Reintermediation - Explained
What is Reintermediation?
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Table of ContentsWhat is Reintermediation?How Does Reintermediation Work?
What is Reintermediation?
There are various contexts in which reintermediation can be used in finance, each context dealing with an additional step into an already existing system or the introduction of money into such a system. In banking and finance, the movement of investment capital from non-bank investments, back into financial brokerages can be referred to as reintermediation. This effort is usually done during times of market interest volatility and high risks in order to secure depository insurance on the capital. In simple terms, reintermediation describes the flow of an investor's funds into his bank deposit, from his non-banking investments such as real estate or the stock market.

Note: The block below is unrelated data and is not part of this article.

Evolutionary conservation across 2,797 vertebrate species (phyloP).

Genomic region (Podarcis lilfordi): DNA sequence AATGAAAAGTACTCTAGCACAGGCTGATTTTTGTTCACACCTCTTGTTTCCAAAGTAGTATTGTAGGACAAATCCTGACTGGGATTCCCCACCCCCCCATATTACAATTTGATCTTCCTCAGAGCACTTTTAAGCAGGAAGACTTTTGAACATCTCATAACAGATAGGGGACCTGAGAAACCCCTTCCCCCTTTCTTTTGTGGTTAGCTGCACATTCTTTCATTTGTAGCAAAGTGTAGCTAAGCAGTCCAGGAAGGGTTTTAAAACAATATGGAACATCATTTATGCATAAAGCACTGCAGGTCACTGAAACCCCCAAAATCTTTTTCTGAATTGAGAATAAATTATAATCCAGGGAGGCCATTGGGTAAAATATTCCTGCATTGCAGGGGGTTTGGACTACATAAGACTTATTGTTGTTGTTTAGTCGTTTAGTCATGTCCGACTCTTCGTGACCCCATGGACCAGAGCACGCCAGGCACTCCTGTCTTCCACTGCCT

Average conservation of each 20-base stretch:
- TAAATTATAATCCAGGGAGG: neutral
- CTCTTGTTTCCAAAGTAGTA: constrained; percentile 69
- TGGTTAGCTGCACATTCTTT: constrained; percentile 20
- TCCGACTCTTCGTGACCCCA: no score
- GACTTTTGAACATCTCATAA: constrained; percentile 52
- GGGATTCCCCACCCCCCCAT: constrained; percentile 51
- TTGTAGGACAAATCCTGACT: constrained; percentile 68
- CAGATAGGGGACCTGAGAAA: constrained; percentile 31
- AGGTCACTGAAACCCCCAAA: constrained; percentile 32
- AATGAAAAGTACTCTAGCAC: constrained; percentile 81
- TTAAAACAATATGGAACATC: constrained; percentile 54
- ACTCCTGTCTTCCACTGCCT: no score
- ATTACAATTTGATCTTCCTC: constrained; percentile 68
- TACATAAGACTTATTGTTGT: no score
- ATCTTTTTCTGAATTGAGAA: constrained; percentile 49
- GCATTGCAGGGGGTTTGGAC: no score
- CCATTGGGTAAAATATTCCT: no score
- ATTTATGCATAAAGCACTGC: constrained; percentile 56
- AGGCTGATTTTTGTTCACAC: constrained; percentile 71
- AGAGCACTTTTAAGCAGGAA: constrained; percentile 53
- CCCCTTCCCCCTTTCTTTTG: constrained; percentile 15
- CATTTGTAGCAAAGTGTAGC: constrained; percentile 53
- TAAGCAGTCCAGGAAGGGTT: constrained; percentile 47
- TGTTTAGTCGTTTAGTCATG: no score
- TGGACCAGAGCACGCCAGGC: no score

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How Does Reintermediation Work?
It can be seen through its definition that reintermediation deals with the reintroduction of money from non-banking systems into banking systems. An example is the money movement from the manufacturing industry into the bank. Since reintermediation extends the supply chain by the introduction of a middle-man between the supplier and consumer, it causes a rise in price which doesn't favor the final consumer but the middle-man's expertise can be useful to the consumer. Reintermediation generally occurs when consumers are securing federal deposit insurances on account funds, due to the uncertainty of the financial markets movement. Disintermediation, which involves the movement of investment funds away from financial brokerages into other investments, is said to be the opposite of Reintermediation.